Born in the 80s, and having spent the first decade of my life in an Asian country, I was surrounded by Japanese pop culture growing up, and as a result there is a lot of deep love and respect for classic Japanese anime and cartoon series in my heart.
I have many fond childhood memories of classics like Doraemon, Golden Warrior Gold Lightan, and the original Dragon Ball, so I guess it is not so surprisingly that for the past week I had found myself enjoying the heck out of a game that is based on a classic anime series from my childhood – the PS3 title Saint Seiya – Sanctuary Battle.
In the world of Saint Seiya selected men and women have learn to harness the power of the cosmos, the energy that started the big bang – the very same energy that flows through and powers life itself. Donning living armour that represents the various stellar constellations, such men and women become holy warriors known as saints.
The series focuses on the titular Seiya the Pegasus and his friends; Shiryu the Dragon; Shun the Andromeda; Hyoga the Cygnus; and Ikki the Phoenix – five young saints who have pledged their lives to the service of the Goddess Athena, to protect and help her in the fight against the evil forces that threatens our world.
Saint Seiya was perhaps my favorite anime series growing up, so perhaps I am a bit biased when it comes to this game. However I must admit, despite the fun I am having, Sanctuary Battle, in my opinion, really isn’t much of a game at all.
The game looks and plays very much like the Saint Seiya – Chapter Sanctuary title released back in 2005, sharing pretty much the same graphics and mechanics – it even covers the same chapter of the Saint Seiya saga as that PS2 title. The graphics look dated and out of place on the modern console, and the stages of the campaign are short and devoid of gameplay, relying on dated, simplistic beat’em up battle mechanics and cutscenes to push the story along. Characters are never properly introduced or developed, and the story relies on prior knowledge to be fully understood and appreciated.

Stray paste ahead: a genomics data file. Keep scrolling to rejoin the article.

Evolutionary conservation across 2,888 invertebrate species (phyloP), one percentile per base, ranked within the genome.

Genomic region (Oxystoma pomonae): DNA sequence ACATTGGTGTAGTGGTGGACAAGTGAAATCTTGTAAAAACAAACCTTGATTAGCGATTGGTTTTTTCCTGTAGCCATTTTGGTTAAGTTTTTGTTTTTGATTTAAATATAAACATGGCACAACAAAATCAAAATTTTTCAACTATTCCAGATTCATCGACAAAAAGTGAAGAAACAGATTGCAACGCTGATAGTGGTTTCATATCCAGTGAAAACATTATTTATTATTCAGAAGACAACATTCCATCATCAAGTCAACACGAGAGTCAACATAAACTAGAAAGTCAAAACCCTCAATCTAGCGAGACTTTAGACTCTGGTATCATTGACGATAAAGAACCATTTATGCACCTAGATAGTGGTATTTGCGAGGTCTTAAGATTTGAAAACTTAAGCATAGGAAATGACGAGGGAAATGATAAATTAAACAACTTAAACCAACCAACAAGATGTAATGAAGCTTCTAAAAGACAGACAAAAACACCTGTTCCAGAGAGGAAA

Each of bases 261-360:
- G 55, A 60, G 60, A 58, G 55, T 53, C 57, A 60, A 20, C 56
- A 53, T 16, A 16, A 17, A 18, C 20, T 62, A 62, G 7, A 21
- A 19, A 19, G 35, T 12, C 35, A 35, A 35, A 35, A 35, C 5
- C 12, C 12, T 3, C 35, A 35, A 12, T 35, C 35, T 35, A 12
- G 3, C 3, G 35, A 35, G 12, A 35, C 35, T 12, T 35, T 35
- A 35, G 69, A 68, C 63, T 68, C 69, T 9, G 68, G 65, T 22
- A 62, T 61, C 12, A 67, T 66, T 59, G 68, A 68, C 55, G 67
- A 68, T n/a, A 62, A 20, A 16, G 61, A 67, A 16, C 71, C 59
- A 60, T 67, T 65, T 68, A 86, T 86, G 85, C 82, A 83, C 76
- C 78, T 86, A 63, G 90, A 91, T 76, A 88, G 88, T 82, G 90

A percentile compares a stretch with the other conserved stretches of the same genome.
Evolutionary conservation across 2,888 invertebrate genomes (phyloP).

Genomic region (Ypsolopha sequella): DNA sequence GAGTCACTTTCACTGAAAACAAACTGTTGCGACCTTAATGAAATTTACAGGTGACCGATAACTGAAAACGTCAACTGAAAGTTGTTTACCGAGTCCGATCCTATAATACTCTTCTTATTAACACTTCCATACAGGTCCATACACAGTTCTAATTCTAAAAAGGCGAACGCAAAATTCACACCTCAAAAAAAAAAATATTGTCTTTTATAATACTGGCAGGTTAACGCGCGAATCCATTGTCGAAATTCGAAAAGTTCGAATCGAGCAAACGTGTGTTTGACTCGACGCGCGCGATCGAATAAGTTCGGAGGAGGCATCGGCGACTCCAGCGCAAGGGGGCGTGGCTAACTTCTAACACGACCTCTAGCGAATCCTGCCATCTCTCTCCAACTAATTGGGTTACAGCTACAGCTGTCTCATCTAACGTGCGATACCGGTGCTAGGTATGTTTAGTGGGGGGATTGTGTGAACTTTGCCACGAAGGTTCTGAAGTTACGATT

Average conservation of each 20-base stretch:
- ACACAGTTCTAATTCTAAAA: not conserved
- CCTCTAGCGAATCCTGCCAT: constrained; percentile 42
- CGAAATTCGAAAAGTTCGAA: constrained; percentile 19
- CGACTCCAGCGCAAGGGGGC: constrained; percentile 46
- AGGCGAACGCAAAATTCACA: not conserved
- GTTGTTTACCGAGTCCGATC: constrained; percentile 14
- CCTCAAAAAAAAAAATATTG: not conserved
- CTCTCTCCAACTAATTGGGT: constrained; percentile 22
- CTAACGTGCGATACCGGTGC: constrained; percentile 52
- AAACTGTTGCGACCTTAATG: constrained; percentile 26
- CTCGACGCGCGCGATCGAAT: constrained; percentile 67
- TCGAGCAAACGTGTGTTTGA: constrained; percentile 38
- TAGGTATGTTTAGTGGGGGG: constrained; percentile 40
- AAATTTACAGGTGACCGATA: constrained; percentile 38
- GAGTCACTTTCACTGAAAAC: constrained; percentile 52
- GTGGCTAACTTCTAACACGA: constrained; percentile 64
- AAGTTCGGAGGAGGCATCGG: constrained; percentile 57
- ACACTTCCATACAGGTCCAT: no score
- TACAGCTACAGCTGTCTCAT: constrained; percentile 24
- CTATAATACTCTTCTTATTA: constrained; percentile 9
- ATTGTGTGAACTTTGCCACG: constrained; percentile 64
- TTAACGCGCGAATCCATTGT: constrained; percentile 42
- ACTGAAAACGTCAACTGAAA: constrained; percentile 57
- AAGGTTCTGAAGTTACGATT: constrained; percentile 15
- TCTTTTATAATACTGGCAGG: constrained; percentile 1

Sanctuary Battle is essentially a 3D fighting game with poor graphics and a poorly designed fighting system, consisting of a series of badly designed monotonous boss fights, strung together by a series of confusing cut scenes and repetitive short Dynasty Warrior style button mashing transition levels. To anyone who is not familiar with the franchise the game would probably feel very much like one big unfinished under-developed mess.
However having said all that, with presentation just like the classic anime’s, complete with voice acting and music straight from the series, as well as a full unlockable gallery of actual toy photos, and access to DLCs with additional characters and cloth sets – dated graphics and gameplay aside, this game has been one big nostalgic trip for me, and in my opinion, is a must play experience for fans of the franchise.